It is for this very reason that EPCA never filed a single complaint case before the magistrate in the 22 years of its existence. So far as punishment is concerned, it may seem progressive that the non-compliance or contravention will invite imprisonment for a period of five years or/and with a fine of up to one crore rupees: however in reality it puts a limit on the fine that can be imposed and directly contrary to the polluter pay principle. The National Green Tribunal in numerous cases has imposed fines of up to Rs 150 to 200 crore for polluting the environment. The Ordinance put a unrealistic limit of Rs one crore irrespective of the amount of damage caused. This is again a regressive provision. A legislation on environment should not be promulgated through the ordinance route.

The principle of participatory democracy requires that there is effective public consultation before enacting any law and regulation. Informed and participatory decision-making leads to enactment of legislation which are implementable and is able to achieve its goals. There is no doubt that EPCA had long outlived its utility. Unfortunately, it is being replaced by a body which is bureaucratic and has similar limitation as EPCA. Despite, including members from other states, it has excluded significant stakeholders, the most prominent being the farmers and their representative groups. Further, it continues to see air pollution as a scientific and technical issue overlooking the social aspects of the problem.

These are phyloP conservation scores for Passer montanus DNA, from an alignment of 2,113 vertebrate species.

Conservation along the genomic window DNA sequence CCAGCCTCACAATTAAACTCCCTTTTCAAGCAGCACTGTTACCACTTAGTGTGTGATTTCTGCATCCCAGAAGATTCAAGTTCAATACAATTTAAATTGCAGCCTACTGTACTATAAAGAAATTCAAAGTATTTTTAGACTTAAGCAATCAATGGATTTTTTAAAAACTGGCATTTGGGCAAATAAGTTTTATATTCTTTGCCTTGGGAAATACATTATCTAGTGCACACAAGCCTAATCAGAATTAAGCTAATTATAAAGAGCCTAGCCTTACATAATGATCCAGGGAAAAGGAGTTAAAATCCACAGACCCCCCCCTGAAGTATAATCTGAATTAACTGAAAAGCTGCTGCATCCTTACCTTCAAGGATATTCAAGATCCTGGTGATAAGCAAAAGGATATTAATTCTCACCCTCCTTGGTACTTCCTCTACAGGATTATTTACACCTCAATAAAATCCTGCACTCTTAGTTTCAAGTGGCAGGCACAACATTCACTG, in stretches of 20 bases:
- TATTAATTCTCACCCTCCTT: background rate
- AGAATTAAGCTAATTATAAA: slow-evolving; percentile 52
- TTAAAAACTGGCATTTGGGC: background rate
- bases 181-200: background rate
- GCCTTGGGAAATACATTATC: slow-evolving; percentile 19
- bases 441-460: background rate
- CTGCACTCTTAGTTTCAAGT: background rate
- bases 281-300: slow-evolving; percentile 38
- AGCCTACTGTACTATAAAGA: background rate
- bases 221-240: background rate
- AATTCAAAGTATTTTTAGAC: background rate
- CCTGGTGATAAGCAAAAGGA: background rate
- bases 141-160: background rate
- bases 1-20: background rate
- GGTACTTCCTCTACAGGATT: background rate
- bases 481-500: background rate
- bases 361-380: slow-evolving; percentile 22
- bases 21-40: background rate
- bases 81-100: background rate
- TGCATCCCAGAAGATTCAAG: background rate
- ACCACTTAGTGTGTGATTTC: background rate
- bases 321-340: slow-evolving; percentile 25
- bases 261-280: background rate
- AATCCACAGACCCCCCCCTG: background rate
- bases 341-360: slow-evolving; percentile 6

Finally, it there is disproportionate representation from agencies and ministries which are responsible for the problem. As it is currently constituted, the new commission is neither a representative nor independent body to deal with the issue of air pollution. One can hope that there will be serious debate in Parliament when the government presents this ordinance on the reopening of Parliament.

The author is an environmental lawyer and the founder of the Legal Initiative for Forests and Environment (LIFE)

This article originally appeared on Carbon Copy